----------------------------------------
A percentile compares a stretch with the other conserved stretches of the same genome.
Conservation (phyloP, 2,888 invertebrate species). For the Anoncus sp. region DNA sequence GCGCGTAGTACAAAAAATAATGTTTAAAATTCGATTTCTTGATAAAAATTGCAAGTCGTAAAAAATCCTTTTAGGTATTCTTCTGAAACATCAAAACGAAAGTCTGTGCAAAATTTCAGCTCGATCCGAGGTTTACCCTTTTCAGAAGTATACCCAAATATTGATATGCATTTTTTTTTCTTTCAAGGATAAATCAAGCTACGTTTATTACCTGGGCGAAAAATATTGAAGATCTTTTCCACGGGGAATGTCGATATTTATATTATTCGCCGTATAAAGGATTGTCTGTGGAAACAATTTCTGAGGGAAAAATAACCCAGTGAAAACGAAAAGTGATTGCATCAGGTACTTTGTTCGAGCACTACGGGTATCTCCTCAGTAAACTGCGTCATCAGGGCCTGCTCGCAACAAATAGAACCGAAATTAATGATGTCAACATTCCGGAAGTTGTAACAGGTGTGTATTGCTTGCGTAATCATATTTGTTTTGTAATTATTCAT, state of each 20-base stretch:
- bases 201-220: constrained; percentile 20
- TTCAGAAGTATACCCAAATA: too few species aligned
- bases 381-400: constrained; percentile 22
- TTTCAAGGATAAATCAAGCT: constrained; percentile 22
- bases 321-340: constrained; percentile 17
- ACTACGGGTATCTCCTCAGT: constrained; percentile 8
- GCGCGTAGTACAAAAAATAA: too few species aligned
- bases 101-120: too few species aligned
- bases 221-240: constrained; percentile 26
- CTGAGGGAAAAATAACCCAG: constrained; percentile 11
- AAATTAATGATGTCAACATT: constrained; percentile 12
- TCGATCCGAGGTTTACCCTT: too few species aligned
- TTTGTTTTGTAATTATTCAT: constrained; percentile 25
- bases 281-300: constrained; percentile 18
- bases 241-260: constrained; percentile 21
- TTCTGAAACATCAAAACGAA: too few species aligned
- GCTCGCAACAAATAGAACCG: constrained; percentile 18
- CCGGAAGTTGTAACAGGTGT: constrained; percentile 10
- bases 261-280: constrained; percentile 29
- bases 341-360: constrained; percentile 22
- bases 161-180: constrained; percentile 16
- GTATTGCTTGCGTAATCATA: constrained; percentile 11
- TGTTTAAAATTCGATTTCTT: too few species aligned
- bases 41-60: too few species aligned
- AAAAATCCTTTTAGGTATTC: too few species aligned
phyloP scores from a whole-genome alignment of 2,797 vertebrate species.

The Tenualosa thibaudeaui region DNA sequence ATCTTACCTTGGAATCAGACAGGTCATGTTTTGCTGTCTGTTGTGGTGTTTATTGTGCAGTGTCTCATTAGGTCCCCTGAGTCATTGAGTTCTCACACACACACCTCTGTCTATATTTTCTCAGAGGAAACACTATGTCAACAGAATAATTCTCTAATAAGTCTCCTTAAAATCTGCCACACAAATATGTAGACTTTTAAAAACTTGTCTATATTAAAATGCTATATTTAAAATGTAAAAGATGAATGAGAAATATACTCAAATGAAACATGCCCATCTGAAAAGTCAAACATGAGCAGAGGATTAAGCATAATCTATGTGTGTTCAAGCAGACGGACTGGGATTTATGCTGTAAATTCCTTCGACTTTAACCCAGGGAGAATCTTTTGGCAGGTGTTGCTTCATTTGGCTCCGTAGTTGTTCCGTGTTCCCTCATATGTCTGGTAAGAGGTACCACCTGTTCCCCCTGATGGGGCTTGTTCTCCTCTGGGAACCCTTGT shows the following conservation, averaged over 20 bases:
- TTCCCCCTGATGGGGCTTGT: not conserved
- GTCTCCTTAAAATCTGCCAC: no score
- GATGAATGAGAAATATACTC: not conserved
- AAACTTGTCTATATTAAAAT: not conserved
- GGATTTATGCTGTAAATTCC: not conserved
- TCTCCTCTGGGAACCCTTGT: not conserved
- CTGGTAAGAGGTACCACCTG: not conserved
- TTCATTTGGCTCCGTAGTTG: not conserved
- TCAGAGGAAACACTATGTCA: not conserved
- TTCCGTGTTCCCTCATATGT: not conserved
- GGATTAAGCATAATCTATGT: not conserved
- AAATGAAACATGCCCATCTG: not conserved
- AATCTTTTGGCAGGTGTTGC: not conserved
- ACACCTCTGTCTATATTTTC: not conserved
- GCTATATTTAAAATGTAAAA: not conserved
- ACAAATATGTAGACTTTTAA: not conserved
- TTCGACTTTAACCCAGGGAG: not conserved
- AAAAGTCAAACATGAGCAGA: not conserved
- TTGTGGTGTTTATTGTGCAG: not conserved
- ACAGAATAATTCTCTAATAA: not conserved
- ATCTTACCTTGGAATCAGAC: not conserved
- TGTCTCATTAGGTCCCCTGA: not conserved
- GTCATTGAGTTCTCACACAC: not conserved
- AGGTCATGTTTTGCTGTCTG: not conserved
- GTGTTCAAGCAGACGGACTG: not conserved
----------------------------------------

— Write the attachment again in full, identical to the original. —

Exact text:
A percentile compares a stretch with the other conserved stretches of the same genome.
Conservation (phyloP, 2,888 invertebrate species). For the Anoncus sp. region DNA sequence GCGCGTAGTACAAAAAATAATGTTTAAAATTCGATTTCTTGATAAAAATTGCAAGTCGTAAAAAATCCTTTTAGGTATTCTTCTGAAACATCAAAACGAAAGTCTGTGCAAAATTTCAGCTCGATCCGAGGTTTACCCTTTTCAGAAGTATACCCAAATATTGATATGCATTTTTTTTTCTTTCAAGGATAAATCAAGCTACGTTTATTACCTGGGCGAAAAATATTGAAGATCTTTTCCACGGGGAATGTCGATATTTATATTATTCGCCGTATAAAGGATTGTCTGTGGAAACAATTTCTGAGGGAAAAATAACCCAGTGAAAACGAAAAGTGATTGCATCAGGTACTTTGTTCGAGCACTACGGGTATCTCCTCAGTAAACTGCGTCATCAGGGCCTGCTCGCAACAAATAGAACCGAAATTAATGATGTCAACATTCCGGAAGTTGTAACAGGTGTGTATTGCTTGCGTAATCATATTTGTTTTGTAATTATTCAT, state of each 20-base stretch:
- bases 201-220: constrained; percentile 20
- TTCAGAAGTATACCCAAATA: too few species aligned
- bases 381-400: constrained; percentile 22
- TTTCAAGGATAAATCAAGCT: constrained; percentile 22
- bases 321-340: constrained; percentile 17
- ACTACGGGTATCTCCTCAGT: constrained; percentile 8
- GCGCGTAGTACAAAAAATAA: too few species aligned
- bases 101-120: too few species aligned
- bases 221-240: constrained; percentile 26
- CTGAGGGAAAAATAACCCAG: constrained; percentile 11
- AAATTAATGATGTCAACATT: constrained; percentile 12
- TCGATCCGAGGTTTACCCTT: too few species aligned
- TTTGTTTTGTAATTATTCAT: constrained; percentile 25
- bases 281-300: constrained; percentile 18
- bases 241-260: constrained; percentile 21
- TTCTGAAACATCAAAACGAA: too few species aligned
- GCTCGCAACAAATAGAACCG: constrained; percentile 18
- CCGGAAGTTGTAACAGGTGT: constrained; percentile 10
- bases 261-280: constrained; percentile 29
- bases 341-360: constrained; percentile 22
- bases 161-180: constrained; percentile 16
- GTATTGCTTGCGTAATCATA: constrained; percentile 11
- TGTTTAAAATTCGATTTCTT: too few species aligned
- bases 41-60: too few species aligned
- AAAAATCCTTTTAGGTATTC: too few species aligned
phyloP scores from a whole-genome alignment of 2,797 vertebrate species.

The Tenualosa thibaudeaui region DNA sequence ATCTTACCTTGGAATCAGACAGGTCATGTTTTGCTGTCTGTTGTGGTGTTTATTGTGCAGTGTCTCATTAGGTCCCCTGAGTCATTGAGTTCTCACACACACACCTCTGTCTATATTTTCTCAGAGGAAACACTATGTCAACAGAATAATTCTCTAATAAGTCTCCTTAAAATCTGCCACACAAATATGTAGACTTTTAAAAACTTGTCTATATTAAAATGCTATATTTAAAATGTAAAAGATGAATGAGAAATATACTCAAATGAAACATGCCCATCTGAAAAGTCAAACATGAGCAGAGGATTAAGCATAATCTATGTGTGTTCAAGCAGACGGACTGGGATTTATGCTGTAAATTCCTTCGACTTTAACCCAGGGAGAATCTTTTGGCAGGTGTTGCTTCATTTGGCTCCGTAGTTGTTCCGTGTTCCCTCATATGTCTGGTAAGAGGTACCACCTGTTCCCCCTGATGGGGCTTGTTCTCCTCTGGGAACCCTTGT shows the following conservation, averaged over 20 bases:
- TTCCCCCTGATGGGGCTTGT: not conserved
- GTCTCCTTAAAATCTGCCAC: no score
- GATGAATGAGAAATATACTC: not conserved
- AAACTTGTCTATATTAAAAT: not conserved
- GGATTTATGCTGTAAATTCC: not conserved
- TCTCCTCTGGGAACCCTTGT: not conserved
- CTGGTAAGAGGTACCACCTG: not conserved
- TTCATTTGGCTCCGTAGTTG: not conserved
- TCAGAGGAAACACTATGTCA: not conserved
- TTCCGTGTTCCCTCATATGT: not conserved
- GGATTAAGCATAATCTATGT: not conserved
- AAATGAAACATGCCCATCTG: not conserved
- AATCTTTTGGCAGGTGTTGC: not conserved
- ACACCTCTGTCTATATTTTC: not conserved
- GCTATATTTAAAATGTAAAA: not conserved
- ACAAATATGTAGACTTTTAA: not conserved
- TTCGACTTTAACCCAGGGAG: not conserved
- AAAAGTCAAACATGAGCAGA: not conserved
- TTGTGGTGTTTATTGTGCAG: not conserved
- ACAGAATAATTCTCTAATAA: not conserved
- ATCTTACCTTGGAATCAGAC: not conserved
- TGTCTCATTAGGTCCCCTGA: not conserved
- GTCATTGAGTTCTCACACAC: not conserved
- AGGTCATGTTTTGCTGTCTG: not conserved
- GTGTTCAAGCAGACGGACTG: not conserved